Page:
“As a senior, I was offered the opportunity to work with Dr. [Pouran] Faghri on her research,” says Buden. “I was interested in worksite wellness programs to intervene, counsel and educate individuals with chronic conditions or those seeking preventive care to effect long-term lifestyle changes to their behaviors. I also hoped to strengthen the connections I had made at UConn. When I become a graduate student, I was involved in the Institute for Collaboration on Health, Intervention and Policy, learning how to assist individuals and community groups with strategies to reduce their risk of chronic disease and minimize the associated health care costs.”

Buden also became a part of a team of researchers conducting a groundbreaking study on the health of correctional employees.

According to recent data from the Centers for Disease Control and Prevention, more than 70 percent of adults over the age of twenty are overweight or obese. This epidemic puts a majority of the population at increased risk for health complications from high blood pressure, type 2 diabetes, heart disease and stroke. In an effort to combat this mounting crisis, researchers have been studying the workplace to determine factors that might be responsible for poor health behaviors and as a site to promote positive health through policies, programs and resources. Corrections officers have been identified as a group that experiences these health threats at rates higher than the general adult population. (more…)

CAHNR in the news

newspaper readersSome of CAHNR’s people, places and programs made the news recently. The bolded topics are linked to media coverage. The roman text links go to additional information.

UConn Today. 11-23-16. Interviewed Professor Michael Darre about the popularity of heritage turkey breeds for holiday meals. Darre is on the animal science faculty. The article also mentioned Ekonk Hill Turkey Farm in Sterling, the Hermonot family farm that is run by several CAHNR graduates.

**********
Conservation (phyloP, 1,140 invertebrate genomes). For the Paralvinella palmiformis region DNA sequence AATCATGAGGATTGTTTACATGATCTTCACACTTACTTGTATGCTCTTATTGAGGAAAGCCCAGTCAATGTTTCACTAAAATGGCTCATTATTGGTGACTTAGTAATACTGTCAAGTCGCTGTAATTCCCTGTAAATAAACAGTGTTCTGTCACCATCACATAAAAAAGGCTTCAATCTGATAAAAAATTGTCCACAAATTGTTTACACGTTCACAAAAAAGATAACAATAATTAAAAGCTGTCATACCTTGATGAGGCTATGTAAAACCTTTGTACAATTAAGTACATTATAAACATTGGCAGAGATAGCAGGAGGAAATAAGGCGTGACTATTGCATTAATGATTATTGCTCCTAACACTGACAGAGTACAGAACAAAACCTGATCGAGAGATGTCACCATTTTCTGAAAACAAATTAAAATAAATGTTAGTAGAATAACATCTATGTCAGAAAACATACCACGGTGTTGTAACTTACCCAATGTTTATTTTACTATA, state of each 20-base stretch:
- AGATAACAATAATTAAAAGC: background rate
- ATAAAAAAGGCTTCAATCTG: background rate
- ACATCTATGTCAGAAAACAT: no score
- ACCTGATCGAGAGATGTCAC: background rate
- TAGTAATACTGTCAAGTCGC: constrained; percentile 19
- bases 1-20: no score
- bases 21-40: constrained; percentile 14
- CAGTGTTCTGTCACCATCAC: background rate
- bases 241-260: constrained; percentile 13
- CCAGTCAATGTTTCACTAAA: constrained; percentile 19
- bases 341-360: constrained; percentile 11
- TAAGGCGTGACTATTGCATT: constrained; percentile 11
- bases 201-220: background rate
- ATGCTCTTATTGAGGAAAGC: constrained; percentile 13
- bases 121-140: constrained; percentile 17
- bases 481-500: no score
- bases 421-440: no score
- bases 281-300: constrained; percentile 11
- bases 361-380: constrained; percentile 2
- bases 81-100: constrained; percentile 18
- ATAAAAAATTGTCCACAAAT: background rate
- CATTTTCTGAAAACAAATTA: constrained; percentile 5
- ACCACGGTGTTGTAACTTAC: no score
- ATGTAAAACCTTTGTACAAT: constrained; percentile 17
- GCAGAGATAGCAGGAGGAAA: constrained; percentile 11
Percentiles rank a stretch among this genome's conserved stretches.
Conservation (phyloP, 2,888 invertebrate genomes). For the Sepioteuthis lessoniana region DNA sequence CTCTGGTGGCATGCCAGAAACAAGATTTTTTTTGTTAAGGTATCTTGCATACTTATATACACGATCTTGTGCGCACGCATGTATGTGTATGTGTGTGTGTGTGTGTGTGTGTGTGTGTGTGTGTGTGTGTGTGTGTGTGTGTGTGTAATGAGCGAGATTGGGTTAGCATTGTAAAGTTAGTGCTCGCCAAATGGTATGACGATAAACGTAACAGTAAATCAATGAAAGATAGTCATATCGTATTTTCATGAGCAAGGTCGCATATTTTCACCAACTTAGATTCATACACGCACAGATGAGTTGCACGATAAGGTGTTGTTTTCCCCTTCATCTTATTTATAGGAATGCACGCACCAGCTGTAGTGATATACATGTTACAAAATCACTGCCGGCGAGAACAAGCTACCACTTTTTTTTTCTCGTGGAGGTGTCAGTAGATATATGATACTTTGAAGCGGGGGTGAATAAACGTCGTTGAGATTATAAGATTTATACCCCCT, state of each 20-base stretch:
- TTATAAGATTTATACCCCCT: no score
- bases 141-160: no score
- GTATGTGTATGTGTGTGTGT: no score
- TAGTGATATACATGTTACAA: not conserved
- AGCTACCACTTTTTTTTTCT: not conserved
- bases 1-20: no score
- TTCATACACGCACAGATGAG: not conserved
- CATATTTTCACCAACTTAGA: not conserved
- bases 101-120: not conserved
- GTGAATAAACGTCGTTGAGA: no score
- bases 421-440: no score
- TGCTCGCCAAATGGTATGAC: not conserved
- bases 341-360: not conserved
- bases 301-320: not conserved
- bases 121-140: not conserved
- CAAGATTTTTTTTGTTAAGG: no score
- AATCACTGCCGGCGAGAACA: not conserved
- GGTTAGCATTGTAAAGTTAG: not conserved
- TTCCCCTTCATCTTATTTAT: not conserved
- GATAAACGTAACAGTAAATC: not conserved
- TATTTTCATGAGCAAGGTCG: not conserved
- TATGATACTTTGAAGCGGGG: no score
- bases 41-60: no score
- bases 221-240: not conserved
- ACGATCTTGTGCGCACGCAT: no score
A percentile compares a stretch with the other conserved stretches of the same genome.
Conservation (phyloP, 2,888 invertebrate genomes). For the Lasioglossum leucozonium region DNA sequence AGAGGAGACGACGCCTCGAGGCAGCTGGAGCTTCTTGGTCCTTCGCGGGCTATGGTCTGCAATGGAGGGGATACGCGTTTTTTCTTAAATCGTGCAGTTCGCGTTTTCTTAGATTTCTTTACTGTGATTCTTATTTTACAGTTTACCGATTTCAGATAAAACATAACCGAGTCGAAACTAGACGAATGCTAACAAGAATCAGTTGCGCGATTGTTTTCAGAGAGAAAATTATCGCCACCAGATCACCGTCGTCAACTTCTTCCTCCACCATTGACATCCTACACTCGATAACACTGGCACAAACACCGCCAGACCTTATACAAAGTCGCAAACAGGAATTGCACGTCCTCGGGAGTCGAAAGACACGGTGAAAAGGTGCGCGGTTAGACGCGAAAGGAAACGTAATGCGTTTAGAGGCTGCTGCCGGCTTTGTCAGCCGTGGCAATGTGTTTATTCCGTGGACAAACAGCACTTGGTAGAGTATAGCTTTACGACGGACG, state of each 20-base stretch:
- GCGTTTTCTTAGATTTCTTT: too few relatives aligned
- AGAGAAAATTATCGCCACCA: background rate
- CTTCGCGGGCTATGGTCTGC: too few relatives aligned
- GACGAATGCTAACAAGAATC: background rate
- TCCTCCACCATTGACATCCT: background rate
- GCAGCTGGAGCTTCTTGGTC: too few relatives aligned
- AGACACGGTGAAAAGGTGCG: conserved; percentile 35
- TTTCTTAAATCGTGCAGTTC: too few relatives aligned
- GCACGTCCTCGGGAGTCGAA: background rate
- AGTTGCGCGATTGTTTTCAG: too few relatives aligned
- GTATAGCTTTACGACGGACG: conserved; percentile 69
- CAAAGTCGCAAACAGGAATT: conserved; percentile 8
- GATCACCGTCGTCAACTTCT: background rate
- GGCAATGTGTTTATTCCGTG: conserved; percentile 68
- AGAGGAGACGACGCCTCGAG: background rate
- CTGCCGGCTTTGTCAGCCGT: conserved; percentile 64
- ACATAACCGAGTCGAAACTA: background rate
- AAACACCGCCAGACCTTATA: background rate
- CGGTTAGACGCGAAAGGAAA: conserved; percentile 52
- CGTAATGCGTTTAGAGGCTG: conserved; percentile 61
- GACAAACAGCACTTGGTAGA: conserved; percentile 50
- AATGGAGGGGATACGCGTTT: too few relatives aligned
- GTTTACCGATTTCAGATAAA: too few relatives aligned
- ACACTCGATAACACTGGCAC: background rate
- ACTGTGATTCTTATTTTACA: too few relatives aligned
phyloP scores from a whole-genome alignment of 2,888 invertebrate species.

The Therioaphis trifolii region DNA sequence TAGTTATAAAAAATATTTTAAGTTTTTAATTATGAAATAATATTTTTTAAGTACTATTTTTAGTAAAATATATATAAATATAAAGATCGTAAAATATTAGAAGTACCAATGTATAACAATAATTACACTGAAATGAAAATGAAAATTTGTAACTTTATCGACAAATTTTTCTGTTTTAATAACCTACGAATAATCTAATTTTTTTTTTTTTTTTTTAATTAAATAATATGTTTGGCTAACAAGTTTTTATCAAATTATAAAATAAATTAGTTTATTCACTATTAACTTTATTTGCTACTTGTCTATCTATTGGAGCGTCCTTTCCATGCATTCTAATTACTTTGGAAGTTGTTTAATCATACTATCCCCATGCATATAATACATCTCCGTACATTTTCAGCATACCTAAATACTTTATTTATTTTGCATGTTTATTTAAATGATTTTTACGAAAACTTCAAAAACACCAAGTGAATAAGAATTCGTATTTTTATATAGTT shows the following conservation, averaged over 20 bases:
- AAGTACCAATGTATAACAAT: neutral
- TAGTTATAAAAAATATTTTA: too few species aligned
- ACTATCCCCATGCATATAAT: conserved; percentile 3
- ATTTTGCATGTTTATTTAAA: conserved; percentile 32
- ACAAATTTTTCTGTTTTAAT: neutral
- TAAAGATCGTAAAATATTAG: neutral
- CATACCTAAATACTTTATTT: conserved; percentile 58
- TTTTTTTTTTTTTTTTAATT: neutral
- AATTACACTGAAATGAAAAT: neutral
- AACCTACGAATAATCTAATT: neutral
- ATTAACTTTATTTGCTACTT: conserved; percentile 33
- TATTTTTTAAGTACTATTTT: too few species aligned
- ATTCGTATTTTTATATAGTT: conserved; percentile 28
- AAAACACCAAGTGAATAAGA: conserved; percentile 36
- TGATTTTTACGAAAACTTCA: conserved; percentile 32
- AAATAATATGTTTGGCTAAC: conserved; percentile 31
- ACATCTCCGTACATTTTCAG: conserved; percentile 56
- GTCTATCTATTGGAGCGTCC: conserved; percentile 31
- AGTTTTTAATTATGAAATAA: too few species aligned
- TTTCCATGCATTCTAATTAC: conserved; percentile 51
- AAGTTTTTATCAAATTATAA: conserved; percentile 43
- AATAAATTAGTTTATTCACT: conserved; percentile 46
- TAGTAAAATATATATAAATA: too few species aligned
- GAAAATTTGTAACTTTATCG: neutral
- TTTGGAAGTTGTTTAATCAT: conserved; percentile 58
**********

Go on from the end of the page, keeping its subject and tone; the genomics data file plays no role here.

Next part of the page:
UConn Today. 11-28-16. Told the story of Linda Jo Stern, a nutritional sciences alumna who is completing a scholarship fund pledge her parents made. In addition to comments about Stern’s parents’ accomplishments, the article gave information about Stern’s academic and career paths and how CAHNR helped her. (more…)

CAHNR in the news

newsprintSome of CAHNR’s people, places and programs made the news recently. The bolded topics are linked to media coverage. The roman text links go to additional information.

Health Medicine Network. 11-13-16. Described a public health campaign to reduce the consumption of sugary drinks, which was part of a research project. Co-authors of the study include Tatiana Andreyeva, an associate professor in agricultural and resource economics, Jennifer Harris, an associate professor in allied health sciences and Xun Li, a research scholar in agricultural and resource economics. The researchers used objective retail sales data to measure the campaign’s effectiveness. See also Baltimore Sun. 11-13-16, Capitol Bay. 11-16-16 and UPI, 11-17-16.

Statesman Journal. 11-13-16. Highlighted a grant program to help selected schools with funding for athletic trainers in order to increase high school athlete safety. Department of Kinesiology Professor Douglas Casa was quoted in the article, and the Korey Stringer Institute is a partner in the effort. (more…)